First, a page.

Another weekend on the festival calendar that has readily established itself as one of the more well-regarded events around is Radio 1 DJ Rob da Bank’s Bestival, which takes place every year in the late summer on Robin Hill on the Isle of Wight. This year’s event takes place from the 9th to the 12th of September, and having such a late date every year marks it out as being perhaps the last significant camping festival to take place on these fair isles before autumn’s cold, clammy hands take a grip of the countryside.
It’s been running since 2002, but in 2008 its ‘little sister’ spinoff, Camp Bestival, was launched. Based at Lulworth Castle in Dorset, Camp Bestival is a much smaller, and more intimate, affair (10,000 capacity versus the 43,000 of Bestival), specifically designed as a more child-friendly event, and taking place much earlier in the year (in mid-July). It conjures up much of the same ethos and atmosphere as its older brother, but there’s more of an emphasis on making it a happy environment for the kids – which is a splendid idea, really. I can only imagine how frustrating it must be to reach middle age only to find that the annual road trip mashup bangin’ weekender at Reading becoming less practical with a newborn baby on the backseat.
Like a lot of smaller, more ’boutique’ festivals, Bestival offers more than just a music lineup. The Saturday of the festival is usually designated the day for dressing up in costume (in 2005 they attempted to break the Guinness World Record for most people in fancy dress at one time), and there’s a heavy focus on political and environmental causes. It’s not uncommon to find artists interrupting their sets to declare their opposition to some military action in some far off country, or to promote vegetarianism (there’s a lot of vegetarian food on offer at Bestival), or merely to lead a chant for peace.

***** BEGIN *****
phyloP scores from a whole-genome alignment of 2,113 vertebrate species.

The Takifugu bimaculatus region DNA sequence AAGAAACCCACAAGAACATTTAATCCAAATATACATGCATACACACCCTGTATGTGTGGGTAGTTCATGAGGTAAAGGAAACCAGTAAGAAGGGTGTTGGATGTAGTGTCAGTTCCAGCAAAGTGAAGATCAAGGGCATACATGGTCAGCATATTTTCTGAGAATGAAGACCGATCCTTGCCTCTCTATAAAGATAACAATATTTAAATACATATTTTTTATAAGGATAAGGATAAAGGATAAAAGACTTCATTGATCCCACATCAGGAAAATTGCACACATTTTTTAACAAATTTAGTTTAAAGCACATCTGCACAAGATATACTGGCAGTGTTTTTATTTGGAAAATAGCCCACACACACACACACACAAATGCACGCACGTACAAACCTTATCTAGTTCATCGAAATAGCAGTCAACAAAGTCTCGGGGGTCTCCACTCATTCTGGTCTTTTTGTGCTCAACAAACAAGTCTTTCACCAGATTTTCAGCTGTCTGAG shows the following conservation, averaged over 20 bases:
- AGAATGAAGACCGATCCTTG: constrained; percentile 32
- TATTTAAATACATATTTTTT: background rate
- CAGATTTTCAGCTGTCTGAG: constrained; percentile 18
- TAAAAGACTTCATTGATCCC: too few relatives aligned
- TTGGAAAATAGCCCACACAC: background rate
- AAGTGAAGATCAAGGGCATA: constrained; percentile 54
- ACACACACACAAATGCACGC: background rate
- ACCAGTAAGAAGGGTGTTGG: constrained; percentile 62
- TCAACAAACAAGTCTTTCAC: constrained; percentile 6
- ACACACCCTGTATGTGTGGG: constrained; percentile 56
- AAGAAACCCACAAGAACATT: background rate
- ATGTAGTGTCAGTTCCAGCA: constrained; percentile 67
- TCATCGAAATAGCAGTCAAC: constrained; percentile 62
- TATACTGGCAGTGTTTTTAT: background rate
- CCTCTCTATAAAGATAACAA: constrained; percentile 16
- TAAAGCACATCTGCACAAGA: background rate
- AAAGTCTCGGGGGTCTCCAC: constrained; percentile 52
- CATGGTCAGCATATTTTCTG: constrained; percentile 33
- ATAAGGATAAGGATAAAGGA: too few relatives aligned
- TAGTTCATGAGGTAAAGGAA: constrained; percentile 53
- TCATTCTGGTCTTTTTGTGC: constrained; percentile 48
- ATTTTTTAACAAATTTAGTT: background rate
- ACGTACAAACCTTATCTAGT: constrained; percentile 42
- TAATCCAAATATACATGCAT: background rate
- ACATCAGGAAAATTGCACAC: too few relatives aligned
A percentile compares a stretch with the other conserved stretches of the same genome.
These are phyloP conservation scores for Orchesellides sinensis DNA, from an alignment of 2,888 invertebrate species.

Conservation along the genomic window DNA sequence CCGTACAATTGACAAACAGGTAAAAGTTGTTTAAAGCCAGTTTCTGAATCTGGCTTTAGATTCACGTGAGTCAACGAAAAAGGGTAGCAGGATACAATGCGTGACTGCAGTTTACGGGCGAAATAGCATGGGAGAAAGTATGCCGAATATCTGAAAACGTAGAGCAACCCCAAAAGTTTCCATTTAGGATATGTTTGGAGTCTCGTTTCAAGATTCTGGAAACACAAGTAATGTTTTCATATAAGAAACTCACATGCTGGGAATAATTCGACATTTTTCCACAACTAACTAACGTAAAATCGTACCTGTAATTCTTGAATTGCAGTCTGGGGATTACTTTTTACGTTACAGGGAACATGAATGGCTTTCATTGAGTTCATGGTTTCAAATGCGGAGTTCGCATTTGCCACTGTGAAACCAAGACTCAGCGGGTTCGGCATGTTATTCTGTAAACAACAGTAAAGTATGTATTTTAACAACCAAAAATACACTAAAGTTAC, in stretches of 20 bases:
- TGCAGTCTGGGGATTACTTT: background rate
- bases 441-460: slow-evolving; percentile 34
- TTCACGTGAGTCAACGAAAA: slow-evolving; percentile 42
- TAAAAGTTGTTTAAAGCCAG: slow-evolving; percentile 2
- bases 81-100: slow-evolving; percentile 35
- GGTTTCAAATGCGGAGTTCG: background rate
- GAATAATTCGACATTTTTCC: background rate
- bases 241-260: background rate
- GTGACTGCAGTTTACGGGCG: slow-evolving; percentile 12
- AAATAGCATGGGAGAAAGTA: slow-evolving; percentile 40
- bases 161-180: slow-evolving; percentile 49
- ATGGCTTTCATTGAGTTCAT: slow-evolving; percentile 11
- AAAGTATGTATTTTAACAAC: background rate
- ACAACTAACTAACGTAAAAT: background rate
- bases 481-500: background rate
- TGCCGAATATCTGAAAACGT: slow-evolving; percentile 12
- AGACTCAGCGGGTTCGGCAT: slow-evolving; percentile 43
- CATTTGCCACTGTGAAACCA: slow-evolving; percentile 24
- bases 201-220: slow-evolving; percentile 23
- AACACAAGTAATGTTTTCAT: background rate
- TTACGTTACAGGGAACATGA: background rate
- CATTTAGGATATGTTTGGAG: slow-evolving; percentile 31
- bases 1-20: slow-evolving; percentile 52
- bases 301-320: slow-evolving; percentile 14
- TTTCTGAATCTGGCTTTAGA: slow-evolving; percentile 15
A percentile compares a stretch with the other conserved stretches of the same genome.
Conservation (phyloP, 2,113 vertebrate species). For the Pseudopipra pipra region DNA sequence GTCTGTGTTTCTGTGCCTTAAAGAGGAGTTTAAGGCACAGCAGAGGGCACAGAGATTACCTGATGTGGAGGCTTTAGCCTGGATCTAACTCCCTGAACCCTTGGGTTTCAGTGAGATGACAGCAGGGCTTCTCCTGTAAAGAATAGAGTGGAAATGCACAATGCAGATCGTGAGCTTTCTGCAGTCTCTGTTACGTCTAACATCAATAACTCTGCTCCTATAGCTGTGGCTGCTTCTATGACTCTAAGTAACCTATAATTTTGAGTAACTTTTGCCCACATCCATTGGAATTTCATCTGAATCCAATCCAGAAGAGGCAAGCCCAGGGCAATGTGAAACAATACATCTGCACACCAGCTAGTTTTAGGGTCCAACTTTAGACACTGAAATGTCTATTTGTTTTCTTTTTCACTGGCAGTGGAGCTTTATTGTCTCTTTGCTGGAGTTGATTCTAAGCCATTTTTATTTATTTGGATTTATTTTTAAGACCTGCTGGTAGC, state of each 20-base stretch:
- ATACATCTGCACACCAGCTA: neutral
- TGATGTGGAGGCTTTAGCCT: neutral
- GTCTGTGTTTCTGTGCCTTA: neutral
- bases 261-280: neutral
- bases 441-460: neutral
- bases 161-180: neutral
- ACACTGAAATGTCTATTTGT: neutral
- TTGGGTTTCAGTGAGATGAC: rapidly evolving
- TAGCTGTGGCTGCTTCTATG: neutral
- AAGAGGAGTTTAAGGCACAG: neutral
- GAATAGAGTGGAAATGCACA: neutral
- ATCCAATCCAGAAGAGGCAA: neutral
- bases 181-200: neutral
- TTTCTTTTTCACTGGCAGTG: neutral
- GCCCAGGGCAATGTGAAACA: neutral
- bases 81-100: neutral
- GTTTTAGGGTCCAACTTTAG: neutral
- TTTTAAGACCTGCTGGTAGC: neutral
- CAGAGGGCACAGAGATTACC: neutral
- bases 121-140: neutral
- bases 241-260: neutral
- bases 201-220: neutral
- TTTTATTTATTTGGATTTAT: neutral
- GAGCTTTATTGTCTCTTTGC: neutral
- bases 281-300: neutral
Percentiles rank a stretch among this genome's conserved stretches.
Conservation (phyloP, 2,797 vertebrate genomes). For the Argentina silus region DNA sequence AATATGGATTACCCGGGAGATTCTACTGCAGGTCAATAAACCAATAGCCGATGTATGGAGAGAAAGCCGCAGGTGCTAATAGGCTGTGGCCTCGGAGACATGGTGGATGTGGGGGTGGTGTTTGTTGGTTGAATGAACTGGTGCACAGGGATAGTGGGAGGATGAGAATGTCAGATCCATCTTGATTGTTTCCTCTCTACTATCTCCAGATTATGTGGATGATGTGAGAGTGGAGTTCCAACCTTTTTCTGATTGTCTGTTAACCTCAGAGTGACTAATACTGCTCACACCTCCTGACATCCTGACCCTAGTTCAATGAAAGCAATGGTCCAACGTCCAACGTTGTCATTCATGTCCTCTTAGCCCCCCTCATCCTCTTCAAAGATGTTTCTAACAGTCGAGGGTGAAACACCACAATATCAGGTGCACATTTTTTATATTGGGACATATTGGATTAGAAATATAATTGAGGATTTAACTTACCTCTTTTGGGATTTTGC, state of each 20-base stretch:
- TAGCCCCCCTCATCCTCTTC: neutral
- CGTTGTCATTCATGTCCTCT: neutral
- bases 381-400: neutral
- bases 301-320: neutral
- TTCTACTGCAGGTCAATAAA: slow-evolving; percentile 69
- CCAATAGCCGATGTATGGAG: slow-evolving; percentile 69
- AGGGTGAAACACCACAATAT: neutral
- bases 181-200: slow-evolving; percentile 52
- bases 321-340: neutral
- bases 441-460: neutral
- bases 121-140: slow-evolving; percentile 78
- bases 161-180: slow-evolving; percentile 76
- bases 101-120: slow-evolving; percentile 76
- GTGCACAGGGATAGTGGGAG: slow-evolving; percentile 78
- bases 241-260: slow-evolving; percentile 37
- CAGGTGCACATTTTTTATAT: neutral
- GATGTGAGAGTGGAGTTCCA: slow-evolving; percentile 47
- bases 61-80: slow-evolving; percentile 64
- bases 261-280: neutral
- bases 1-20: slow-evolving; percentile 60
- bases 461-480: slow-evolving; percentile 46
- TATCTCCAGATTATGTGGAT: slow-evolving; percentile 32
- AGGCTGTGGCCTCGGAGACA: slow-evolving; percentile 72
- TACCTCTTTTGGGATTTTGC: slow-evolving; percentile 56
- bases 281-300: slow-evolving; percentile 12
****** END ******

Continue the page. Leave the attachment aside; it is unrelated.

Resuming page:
The organisers also try to make the festival carbon neutral, which includes offsetting those things that they can’t control (like the petrol burnt to get everything to the site) but also by promoting recycling and sustainability on site.
Camp Bestival is similarly-focused, but the main difference between the two (apart from the size) is that the focus is much less on the music. A large number of comedians perform at the festival, and there are also tents for poetry readings and theatrical performances. This makes sense, when you consider that up to 5,000 kids can attend on top of the 10,000 adults, and parents will no doubt love a chance to sit and relax, not having to chase small bundles of energy around.
Bestival’s musical lineup this year includes the Prodigy, Flaming Lips, Dizzee Rascal, Roxy Music, the xx, Fever Ray, a solo set from Jonsi of Sigur Ros fame, and a rare festival appearance from LCD Soundsystem (who will most likely disband at the end of this current tour, so catch them while you can). You’ve also got Gil-Scott Heron, Echo & the Bunnymen, Chase & Status, Simian Mobile Disco, and even Rolf Harris will be putting in an appearance.
Campe Bestival’s lineup is less prestigious, but still worth a shout – headlined by Madness, Friendly Fires, and the Human League, with appearances also from the legendary George Clinton & Parliament, as well as the slightly-less legendary Lee Scratch Perry, and also Calvin Harris, Marc Almond, Billy Bragg, and a host more.
So, taken, together, you’ve got a couple of pretty decent ways to bookend your summer on the south coast. Just make sure that, if you go, you do recycle – a new study out today has shown that festivals are emitting over 80,000 tonnes of carbon dioxide every year. Every little helps, eh?
bestival, Billy Bragg, Calvin Harris, Camp Bestival, Chase & Status, dizzee rascal, Echo & the Bunnymen, Fever Ray, flaming lips, Friendly Fires, George Clinton, Gil-Scott Heron, isle of wight, Jonsi, lcd soundsystem, Madness, Marc Almond, parliament, rob da bank, Rolf Harris, Roxy Music, sigur ros, Simian Mobile Disco, The Human League, the Prodigy, The XX
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